Kakarot-Handtke, Egmont (2011): When Ricardo saw profit, he called it rent: on the vice of parochial realism.
Download (159kB) | Preview
According to Ricardo the principal problem in Political Economy is to determine the laws which regulate the distribution of profits, rents, and wages. Ricardo determined the respective shares in real terms and to this end invented an engine of analysis that became paradigmatic. The present paper applies a consistent real and monetary analysis, which is based on a set of objective structural axioms, and contrasts the results with Ricardo’s approach. The general result is that real analysis misses economic reality. The specific result is that rent is a misnomer for the distributed profit of the land owning firm.
|Item Type:||MPRA Paper|
|Original Title:||When Ricardo saw profit, he called it rent: on the vice of parochial realism|
|Keywords:||New framework of concepts; Structure-centric; Axiom set; Real analysis; Monetary analysis; Pricing of land services; Profit ratio equalization|
|Subjects:||B - History of Economic Thought, Methodology, and Heterodox Approaches > B1 - History of Economic Thought through 1925 > B12 - Classical (includes Adam Smith)
E - Macroeconomics and Monetary Economics > E2 - Consumption, Saving, Production, Investment, Labor Markets, and Informal Economy > E25 - Aggregate Factor Income Distribution
|Depositing User:||Egmont Kakarot-Handtke|
|Date Deposited:||25. Sep 2011 19:12|
|Last Modified:||24. Feb 2013 06:02|
Arrow, K. J., and Hahn, F. H. (1991). General Competive Analysis. Amsterdam, New York, NY, etc.: North-Holland.
Blaug, M. (1998). Economic Theory in Retrospect. Cambridge: Cambridge University Press, 5th edition.
Deane, P. (1978). The Evolution of Economic Ideas. Cambridge, London, New York, NY: Cambridge University Press.
Ellerman, D. P. (1986). Property Appropriation and Economic Theory. In P. Mirowski (Ed.), The Reconstruction of Economic Theory, pages 41–92. Boston, MA, Dordrecht, Lancaster: Kluwer Nijhoff.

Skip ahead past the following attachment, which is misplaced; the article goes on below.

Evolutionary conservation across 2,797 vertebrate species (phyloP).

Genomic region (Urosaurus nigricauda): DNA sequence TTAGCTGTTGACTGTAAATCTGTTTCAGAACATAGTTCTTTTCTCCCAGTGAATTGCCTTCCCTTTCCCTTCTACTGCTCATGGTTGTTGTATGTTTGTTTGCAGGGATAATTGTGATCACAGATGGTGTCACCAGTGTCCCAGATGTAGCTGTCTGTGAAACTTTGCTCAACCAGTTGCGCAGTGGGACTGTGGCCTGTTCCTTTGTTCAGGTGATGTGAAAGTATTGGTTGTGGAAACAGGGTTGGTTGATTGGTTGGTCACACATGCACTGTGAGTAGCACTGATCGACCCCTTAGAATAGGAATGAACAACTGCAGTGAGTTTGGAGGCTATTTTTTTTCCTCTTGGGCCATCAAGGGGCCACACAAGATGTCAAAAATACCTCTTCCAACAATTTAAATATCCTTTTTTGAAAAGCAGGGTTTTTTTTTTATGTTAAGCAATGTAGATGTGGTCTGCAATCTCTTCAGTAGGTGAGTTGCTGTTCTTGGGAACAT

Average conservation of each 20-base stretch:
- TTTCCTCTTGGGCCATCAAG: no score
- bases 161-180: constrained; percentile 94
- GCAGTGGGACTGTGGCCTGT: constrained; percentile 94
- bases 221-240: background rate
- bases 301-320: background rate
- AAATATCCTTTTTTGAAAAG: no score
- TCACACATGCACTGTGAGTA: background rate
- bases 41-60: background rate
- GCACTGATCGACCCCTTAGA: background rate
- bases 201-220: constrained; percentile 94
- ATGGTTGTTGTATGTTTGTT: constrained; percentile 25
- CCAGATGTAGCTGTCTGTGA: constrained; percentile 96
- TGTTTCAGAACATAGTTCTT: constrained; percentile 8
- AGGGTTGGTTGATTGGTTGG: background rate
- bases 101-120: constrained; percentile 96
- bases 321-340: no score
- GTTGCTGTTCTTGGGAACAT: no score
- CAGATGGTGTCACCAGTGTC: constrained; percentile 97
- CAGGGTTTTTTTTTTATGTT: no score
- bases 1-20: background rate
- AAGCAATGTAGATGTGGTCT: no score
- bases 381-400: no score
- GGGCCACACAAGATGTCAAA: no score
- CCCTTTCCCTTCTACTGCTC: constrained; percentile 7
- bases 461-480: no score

Fraser, L. M. (1937). Economic Thought and Language. A Critique of Some Fundamental Economic Concepts. London: Black.
Halévy, E. (1960). The Growth of Philosophic Radicalism. Boston, MA: Beacon Press.
Ingrao, B., and Israel, G. (1990). The Invisible Hand. Cambridge, MA, London: MIT Press.
Jevons, W. S. (1911). The Theory of Political Economy. London, Bombay, etc.: Macmillan, 4th edition.
Kakarot-Handtke, E. (2011). Reconstructing the Quantity Theory (I). SSRN Working Paper Series, pages 1–22. URL http://ssrn.com/abstract=1895268.
Kanth, R. K. (1992). Capitalism and Social Theory. The Science of Black Holes. Armonk, NY, London: Sharpe.
Knight, F. H. (1935). The Ricardian Theory of Production and Distribution. Canadian Journal of Economics and Political Science, 1(1): 3–25. URL http://www.jstor.org/stable/136595.
Mill, J. S. (2004). On the Definition of Political Economy; and the Method of Investigation Proper to it., volume PA 18202, pages 93–125. Electronic Classic Series: Pennsylvania State University.
Nadal, A. (2004). Behind the Building Blocks. Commodities and Individuals in General Equilibrium Theory. In F. Ackerman, and A. Nadal (Eds.), The Flawed Foundations of General Equilibrium, pages 33–47. London, New York, NY: Routledge.
Porter, T. M. (1994). Rigor and Practicality: Rival Ideals of Quantification in Nineteenth-Century Economics. In P. Mirowski (Ed.), Natural Images in Economic Thought, pages 128–170. Cambridge: Cambridge University Press.
Ricardo, D. (1981). On the Principles of Political Economy and Taxation. The Works and Correspondence of David Ricardo. Cambridge, New York, NY, etc.: Cambridge University Press.
Schumpeter, J. A. (1994). History of Economic Analysis. New York, NY: Oxford University Press.
Stigum, B. P. (1991). Toward a Formal Science of Economics: The Axiomatic Method in Economics and Econometrics. Cambridge, MA: MIT Press.
Vickers, D. (1995). The Tyranny of the Market. A Critique of Theoretical Foundations. Ann Arbor; MI: University of Michigan Press.
Wiles, P. (1979). Ideology, Methodology, and Neoclassical Economics. Journal of Post Keynesian Economics, 2(2): pp. 155–180. ISSN 01603477. URL http://www.jstor.org/stable/4537522.
Available Versions of this Item
When Ricardo saw profit, he called it rent: on the vice of parochial realism. (deposited 22. Sep 2011 13:36)
- When Ricardo saw profit, he called it rent: on the vice of parochial realism. (deposited 25. Sep 2011 19:12) [Currently Displayed]